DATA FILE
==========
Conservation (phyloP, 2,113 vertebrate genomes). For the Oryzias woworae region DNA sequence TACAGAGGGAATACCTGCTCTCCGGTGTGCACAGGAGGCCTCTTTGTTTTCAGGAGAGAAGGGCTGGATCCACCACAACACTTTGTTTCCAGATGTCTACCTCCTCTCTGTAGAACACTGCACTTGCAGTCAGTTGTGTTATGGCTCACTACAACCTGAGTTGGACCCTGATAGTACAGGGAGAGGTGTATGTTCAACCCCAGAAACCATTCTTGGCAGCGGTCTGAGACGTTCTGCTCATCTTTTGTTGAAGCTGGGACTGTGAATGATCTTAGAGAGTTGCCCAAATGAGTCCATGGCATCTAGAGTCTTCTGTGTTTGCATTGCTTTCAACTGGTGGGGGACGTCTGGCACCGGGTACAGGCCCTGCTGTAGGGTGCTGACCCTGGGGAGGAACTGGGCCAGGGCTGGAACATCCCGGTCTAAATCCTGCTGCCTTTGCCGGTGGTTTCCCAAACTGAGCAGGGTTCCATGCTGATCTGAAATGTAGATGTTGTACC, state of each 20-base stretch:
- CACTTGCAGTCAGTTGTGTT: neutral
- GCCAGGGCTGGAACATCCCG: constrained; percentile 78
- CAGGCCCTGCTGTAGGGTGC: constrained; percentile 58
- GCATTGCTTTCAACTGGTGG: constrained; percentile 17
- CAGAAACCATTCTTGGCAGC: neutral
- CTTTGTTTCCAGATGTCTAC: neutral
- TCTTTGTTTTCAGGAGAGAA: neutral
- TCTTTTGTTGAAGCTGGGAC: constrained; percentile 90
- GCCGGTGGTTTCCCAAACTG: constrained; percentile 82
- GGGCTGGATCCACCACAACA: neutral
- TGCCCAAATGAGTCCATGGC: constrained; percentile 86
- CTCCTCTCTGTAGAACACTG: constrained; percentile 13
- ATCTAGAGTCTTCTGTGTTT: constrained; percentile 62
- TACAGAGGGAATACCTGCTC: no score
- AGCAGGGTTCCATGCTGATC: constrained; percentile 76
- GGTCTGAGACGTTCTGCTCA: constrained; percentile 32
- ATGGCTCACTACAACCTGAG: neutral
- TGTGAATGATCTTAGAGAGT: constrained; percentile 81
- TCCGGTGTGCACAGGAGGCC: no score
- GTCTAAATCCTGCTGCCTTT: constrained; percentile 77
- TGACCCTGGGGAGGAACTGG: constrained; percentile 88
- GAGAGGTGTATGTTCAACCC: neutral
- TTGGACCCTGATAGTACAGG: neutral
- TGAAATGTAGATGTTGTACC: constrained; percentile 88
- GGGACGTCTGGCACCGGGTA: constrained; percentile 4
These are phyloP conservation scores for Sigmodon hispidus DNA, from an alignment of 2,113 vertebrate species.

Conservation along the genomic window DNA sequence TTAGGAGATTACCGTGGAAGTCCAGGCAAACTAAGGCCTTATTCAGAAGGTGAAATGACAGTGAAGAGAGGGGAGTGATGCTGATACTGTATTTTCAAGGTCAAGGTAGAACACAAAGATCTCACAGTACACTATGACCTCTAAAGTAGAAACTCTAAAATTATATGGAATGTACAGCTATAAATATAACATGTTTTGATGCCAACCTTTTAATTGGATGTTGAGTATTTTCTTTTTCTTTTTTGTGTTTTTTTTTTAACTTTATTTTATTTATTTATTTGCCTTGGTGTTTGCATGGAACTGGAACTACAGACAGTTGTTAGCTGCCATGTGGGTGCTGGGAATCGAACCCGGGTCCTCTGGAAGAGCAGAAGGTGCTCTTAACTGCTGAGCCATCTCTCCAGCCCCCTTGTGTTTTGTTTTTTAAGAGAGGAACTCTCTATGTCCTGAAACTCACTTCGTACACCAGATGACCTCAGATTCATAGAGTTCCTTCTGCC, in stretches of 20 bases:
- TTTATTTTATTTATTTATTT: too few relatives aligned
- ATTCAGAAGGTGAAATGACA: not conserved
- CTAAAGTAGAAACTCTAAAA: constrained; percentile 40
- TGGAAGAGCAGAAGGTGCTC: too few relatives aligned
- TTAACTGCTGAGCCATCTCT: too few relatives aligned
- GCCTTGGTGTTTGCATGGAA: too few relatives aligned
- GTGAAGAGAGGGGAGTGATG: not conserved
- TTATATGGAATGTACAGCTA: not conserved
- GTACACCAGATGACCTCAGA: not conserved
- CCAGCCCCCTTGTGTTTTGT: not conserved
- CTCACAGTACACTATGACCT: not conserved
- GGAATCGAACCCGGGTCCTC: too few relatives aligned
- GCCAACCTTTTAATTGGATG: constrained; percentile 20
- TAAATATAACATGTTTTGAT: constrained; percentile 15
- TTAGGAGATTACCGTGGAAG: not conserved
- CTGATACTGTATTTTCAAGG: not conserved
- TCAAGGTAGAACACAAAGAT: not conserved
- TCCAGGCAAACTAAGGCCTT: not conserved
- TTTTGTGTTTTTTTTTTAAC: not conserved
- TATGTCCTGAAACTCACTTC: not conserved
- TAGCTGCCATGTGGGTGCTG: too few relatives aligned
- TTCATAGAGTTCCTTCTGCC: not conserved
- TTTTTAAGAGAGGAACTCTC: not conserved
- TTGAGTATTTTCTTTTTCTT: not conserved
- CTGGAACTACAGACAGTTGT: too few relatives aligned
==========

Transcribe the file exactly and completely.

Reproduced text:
Conservation (phyloP, 2,113 vertebrate genomes). For the Oryzias woworae region DNA sequence TACAGAGGGAATACCTGCTCTCCGGTGTGCACAGGAGGCCTCTTTGTTTTCAGGAGAGAAGGGCTGGATCCACCACAACACTTTGTTTCCAGATGTCTACCTCCTCTCTGTAGAACACTGCACTTGCAGTCAGTTGTGTTATGGCTCACTACAACCTGAGTTGGACCCTGATAGTACAGGGAGAGGTGTATGTTCAACCCCAGAAACCATTCTTGGCAGCGGTCTGAGACGTTCTGCTCATCTTTTGTTGAAGCTGGGACTGTGAATGATCTTAGAGAGTTGCCCAAATGAGTCCATGGCATCTAGAGTCTTCTGTGTTTGCATTGCTTTCAACTGGTGGGGGACGTCTGGCACCGGGTACAGGCCCTGCTGTAGGGTGCTGACCCTGGGGAGGAACTGGGCCAGGGCTGGAACATCCCGGTCTAAATCCTGCTGCCTTTGCCGGTGGTTTCCCAAACTGAGCAGGGTTCCATGCTGATCTGAAATGTAGATGTTGTACC, state of each 20-base stretch:
- CACTTGCAGTCAGTTGTGTT: neutral
- GCCAGGGCTGGAACATCCCG: constrained; percentile 78
- CAGGCCCTGCTGTAGGGTGC: constrained; percentile 58
- GCATTGCTTTCAACTGGTGG: constrained; percentile 17
- CAGAAACCATTCTTGGCAGC: neutral
- CTTTGTTTCCAGATGTCTAC: neutral
- TCTTTGTTTTCAGGAGAGAA: neutral
- TCTTTTGTTGAAGCTGGGAC: constrained; percentile 90
- GCCGGTGGTTTCCCAAACTG: constrained; percentile 82
- GGGCTGGATCCACCACAACA: neutral
- TGCCCAAATGAGTCCATGGC: constrained; percentile 86
- CTCCTCTCTGTAGAACACTG: constrained; percentile 13
- ATCTAGAGTCTTCTGTGTTT: constrained; percentile 62
- TACAGAGGGAATACCTGCTC: no score
- AGCAGGGTTCCATGCTGATC: constrained; percentile 76
- GGTCTGAGACGTTCTGCTCA: constrained; percentile 32
- ATGGCTCACTACAACCTGAG: neutral
- TGTGAATGATCTTAGAGAGT: constrained; percentile 81
- TCCGGTGTGCACAGGAGGCC: no score
- GTCTAAATCCTGCTGCCTTT: constrained; percentile 77
- TGACCCTGGGGAGGAACTGG: constrained; percentile 88
- GAGAGGTGTATGTTCAACCC: neutral
- TTGGACCCTGATAGTACAGG: neutral
- TGAAATGTAGATGTTGTACC: constrained; percentile 88
- GGGACGTCTGGCACCGGGTA: constrained; percentile 4
These are phyloP conservation scores for Sigmodon hispidus DNA, from an alignment of 2,113 vertebrate species.

Conservation along the genomic window DNA sequence TTAGGAGATTACCGTGGAAGTCCAGGCAAACTAAGGCCTTATTCAGAAGGTGAAATGACAGTGAAGAGAGGGGAGTGATGCTGATACTGTATTTTCAAGGTCAAGGTAGAACACAAAGATCTCACAGTACACTATGACCTCTAAAGTAGAAACTCTAAAATTATATGGAATGTACAGCTATAAATATAACATGTTTTGATGCCAACCTTTTAATTGGATGTTGAGTATTTTCTTTTTCTTTTTTGTGTTTTTTTTTTAACTTTATTTTATTTATTTATTTGCCTTGGTGTTTGCATGGAACTGGAACTACAGACAGTTGTTAGCTGCCATGTGGGTGCTGGGAATCGAACCCGGGTCCTCTGGAAGAGCAGAAGGTGCTCTTAACTGCTGAGCCATCTCTCCAGCCCCCTTGTGTTTTGTTTTTTAAGAGAGGAACTCTCTATGTCCTGAAACTCACTTCGTACACCAGATGACCTCAGATTCATAGAGTTCCTTCTGCC, in stretches of 20 bases:
- TTTATTTTATTTATTTATTT: too few relatives aligned
- ATTCAGAAGGTGAAATGACA: not conserved
- CTAAAGTAGAAACTCTAAAA: constrained; percentile 40
- TGGAAGAGCAGAAGGTGCTC: too few relatives aligned
- TTAACTGCTGAGCCATCTCT: too few relatives aligned
- GCCTTGGTGTTTGCATGGAA: too few relatives aligned
- GTGAAGAGAGGGGAGTGATG: not conserved
- TTATATGGAATGTACAGCTA: not conserved
- GTACACCAGATGACCTCAGA: not conserved
- CCAGCCCCCTTGTGTTTTGT: not conserved
- CTCACAGTACACTATGACCT: not conserved
- GGAATCGAACCCGGGTCCTC: too few relatives aligned
- GCCAACCTTTTAATTGGATG: constrained; percentile 20
- TAAATATAACATGTTTTGAT: constrained; percentile 15
- TTAGGAGATTACCGTGGAAG: not conserved
- CTGATACTGTATTTTCAAGG: not conserved
- TCAAGGTAGAACACAAAGAT: not conserved
- TCCAGGCAAACTAAGGCCTT: not conserved
- TTTTGTGTTTTTTTTTTAAC: not conserved
- TATGTCCTGAAACTCACTTC: not conserved
- TAGCTGCCATGTGGGTGCTG: too few relatives aligned
- TTCATAGAGTTCCTTCTGCC: not conserved
- TTTTTAAGAGAGGAACTCTC: not conserved
- TTGAGTATTTTCTTTTTCTT: not conserved
- CTGGAACTACAGACAGTTGT: too few relatives aligned